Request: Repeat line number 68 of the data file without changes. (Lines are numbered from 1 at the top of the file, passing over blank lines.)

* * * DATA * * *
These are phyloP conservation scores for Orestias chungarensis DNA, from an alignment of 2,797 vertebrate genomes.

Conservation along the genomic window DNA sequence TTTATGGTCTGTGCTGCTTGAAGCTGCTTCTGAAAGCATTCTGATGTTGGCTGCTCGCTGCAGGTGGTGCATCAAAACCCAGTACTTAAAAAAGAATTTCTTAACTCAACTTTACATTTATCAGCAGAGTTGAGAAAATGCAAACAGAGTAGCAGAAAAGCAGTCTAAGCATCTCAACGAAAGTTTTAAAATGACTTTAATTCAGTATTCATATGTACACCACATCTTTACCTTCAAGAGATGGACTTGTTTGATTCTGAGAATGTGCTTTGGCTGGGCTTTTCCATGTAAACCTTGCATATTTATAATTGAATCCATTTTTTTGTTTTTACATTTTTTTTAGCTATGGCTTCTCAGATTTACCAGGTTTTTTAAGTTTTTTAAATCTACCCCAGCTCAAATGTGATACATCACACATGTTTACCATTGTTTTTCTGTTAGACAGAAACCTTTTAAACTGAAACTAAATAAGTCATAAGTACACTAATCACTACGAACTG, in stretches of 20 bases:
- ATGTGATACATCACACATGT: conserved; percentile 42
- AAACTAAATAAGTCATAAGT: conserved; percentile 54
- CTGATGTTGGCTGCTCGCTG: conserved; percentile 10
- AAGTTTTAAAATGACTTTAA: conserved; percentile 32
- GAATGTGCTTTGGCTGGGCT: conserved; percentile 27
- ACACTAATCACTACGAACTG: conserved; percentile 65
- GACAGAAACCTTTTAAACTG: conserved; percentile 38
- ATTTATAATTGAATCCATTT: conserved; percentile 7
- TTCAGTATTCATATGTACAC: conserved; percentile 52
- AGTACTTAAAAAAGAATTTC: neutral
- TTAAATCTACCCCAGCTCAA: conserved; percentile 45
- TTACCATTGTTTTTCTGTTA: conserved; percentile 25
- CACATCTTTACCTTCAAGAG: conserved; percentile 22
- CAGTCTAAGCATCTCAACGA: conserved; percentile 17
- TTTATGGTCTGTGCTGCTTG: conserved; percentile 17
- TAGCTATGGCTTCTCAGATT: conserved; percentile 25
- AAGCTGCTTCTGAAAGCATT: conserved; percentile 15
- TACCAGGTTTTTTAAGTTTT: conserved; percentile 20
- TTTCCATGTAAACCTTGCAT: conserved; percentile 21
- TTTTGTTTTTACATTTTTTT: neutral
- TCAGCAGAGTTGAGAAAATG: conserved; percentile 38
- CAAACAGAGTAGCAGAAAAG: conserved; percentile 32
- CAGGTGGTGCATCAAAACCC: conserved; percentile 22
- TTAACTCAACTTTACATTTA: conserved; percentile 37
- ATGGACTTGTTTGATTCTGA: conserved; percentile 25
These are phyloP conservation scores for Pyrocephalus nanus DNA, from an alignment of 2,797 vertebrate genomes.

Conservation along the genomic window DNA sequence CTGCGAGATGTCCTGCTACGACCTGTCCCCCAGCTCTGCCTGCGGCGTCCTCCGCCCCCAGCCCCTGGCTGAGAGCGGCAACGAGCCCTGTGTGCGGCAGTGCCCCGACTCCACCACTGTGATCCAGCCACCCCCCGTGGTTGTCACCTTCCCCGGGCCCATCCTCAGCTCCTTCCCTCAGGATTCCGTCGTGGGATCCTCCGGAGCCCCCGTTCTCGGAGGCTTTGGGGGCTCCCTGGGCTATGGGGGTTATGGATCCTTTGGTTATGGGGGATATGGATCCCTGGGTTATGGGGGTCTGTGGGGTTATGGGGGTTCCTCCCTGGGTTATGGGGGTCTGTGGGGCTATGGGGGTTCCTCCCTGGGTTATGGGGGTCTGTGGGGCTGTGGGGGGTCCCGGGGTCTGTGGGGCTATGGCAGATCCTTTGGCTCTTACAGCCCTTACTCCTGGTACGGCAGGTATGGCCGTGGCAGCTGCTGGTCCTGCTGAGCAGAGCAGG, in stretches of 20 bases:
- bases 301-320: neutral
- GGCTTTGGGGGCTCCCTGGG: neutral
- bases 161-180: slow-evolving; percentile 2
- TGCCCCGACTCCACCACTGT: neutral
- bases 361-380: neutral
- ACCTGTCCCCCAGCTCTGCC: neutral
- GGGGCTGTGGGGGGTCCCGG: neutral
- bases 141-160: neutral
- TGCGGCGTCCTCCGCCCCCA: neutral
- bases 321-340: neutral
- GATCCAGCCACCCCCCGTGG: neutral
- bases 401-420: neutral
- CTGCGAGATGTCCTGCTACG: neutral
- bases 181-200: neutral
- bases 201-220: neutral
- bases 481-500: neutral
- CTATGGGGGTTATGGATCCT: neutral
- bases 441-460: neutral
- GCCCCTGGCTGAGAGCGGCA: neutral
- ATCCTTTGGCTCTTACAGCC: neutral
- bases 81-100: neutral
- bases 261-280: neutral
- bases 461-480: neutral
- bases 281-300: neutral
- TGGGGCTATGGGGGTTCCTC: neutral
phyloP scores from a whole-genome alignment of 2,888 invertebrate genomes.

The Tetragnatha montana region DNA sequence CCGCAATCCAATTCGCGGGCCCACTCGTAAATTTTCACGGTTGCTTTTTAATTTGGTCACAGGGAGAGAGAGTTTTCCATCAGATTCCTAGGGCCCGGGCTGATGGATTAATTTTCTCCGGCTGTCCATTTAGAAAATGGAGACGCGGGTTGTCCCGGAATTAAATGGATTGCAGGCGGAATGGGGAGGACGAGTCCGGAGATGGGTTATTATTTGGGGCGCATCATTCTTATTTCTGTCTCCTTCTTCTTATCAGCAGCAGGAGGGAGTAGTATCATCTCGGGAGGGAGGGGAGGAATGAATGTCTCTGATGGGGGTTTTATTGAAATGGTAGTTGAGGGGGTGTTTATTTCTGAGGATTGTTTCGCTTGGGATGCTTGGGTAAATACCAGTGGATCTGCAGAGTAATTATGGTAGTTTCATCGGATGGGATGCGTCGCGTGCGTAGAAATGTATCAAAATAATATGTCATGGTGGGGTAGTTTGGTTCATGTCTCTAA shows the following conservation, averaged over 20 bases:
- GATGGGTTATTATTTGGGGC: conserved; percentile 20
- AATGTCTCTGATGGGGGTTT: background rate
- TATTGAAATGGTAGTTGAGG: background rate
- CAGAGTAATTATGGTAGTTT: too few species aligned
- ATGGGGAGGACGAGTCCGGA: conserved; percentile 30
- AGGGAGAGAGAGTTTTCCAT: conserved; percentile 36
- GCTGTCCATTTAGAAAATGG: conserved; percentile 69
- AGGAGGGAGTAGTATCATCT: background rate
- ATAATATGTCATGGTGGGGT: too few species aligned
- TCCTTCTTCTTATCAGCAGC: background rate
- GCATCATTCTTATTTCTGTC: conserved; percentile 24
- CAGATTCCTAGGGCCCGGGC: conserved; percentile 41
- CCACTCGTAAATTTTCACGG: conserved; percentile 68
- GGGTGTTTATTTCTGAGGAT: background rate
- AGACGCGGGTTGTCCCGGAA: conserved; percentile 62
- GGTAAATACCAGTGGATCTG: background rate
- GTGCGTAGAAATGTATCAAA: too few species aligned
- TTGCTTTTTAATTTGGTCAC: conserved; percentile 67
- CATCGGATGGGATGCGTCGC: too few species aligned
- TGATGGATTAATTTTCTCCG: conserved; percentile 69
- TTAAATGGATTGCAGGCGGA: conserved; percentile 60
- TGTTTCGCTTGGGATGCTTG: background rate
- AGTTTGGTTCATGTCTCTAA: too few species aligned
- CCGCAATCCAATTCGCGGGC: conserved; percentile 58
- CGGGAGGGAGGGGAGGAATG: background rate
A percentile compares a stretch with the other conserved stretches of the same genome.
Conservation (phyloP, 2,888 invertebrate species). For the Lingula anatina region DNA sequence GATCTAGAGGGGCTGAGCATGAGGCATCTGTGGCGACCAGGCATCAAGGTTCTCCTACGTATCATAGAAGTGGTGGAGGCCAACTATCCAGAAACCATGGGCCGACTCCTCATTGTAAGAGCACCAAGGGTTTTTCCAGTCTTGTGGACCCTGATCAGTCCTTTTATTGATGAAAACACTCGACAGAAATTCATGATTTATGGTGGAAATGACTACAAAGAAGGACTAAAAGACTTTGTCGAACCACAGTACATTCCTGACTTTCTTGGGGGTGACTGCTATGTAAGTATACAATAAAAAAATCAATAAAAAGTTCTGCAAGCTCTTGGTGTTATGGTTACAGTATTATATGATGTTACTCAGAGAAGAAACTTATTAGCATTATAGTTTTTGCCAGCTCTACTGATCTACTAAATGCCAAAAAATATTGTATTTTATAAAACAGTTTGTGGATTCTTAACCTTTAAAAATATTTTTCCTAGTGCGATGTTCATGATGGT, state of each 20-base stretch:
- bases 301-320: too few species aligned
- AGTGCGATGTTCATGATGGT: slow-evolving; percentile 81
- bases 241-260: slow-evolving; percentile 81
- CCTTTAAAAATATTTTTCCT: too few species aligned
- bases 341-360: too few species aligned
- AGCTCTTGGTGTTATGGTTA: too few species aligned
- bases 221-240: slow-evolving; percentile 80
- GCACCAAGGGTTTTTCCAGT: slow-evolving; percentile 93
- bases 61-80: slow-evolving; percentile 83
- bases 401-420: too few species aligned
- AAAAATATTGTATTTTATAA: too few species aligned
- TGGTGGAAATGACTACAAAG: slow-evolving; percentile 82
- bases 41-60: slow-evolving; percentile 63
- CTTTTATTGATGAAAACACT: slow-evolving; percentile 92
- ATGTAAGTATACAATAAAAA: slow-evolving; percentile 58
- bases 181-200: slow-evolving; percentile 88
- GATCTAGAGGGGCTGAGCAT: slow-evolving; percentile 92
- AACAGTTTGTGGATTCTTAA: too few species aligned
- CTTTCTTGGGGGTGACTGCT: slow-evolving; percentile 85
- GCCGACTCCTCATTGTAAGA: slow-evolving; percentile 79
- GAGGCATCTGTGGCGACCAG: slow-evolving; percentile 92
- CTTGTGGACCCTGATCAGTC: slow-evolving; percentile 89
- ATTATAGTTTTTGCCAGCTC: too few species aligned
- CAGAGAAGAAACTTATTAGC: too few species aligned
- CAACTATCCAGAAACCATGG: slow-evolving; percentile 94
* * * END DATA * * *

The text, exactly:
- CAGATTCCTAGGGCCCGGGC: conserved; percentile 41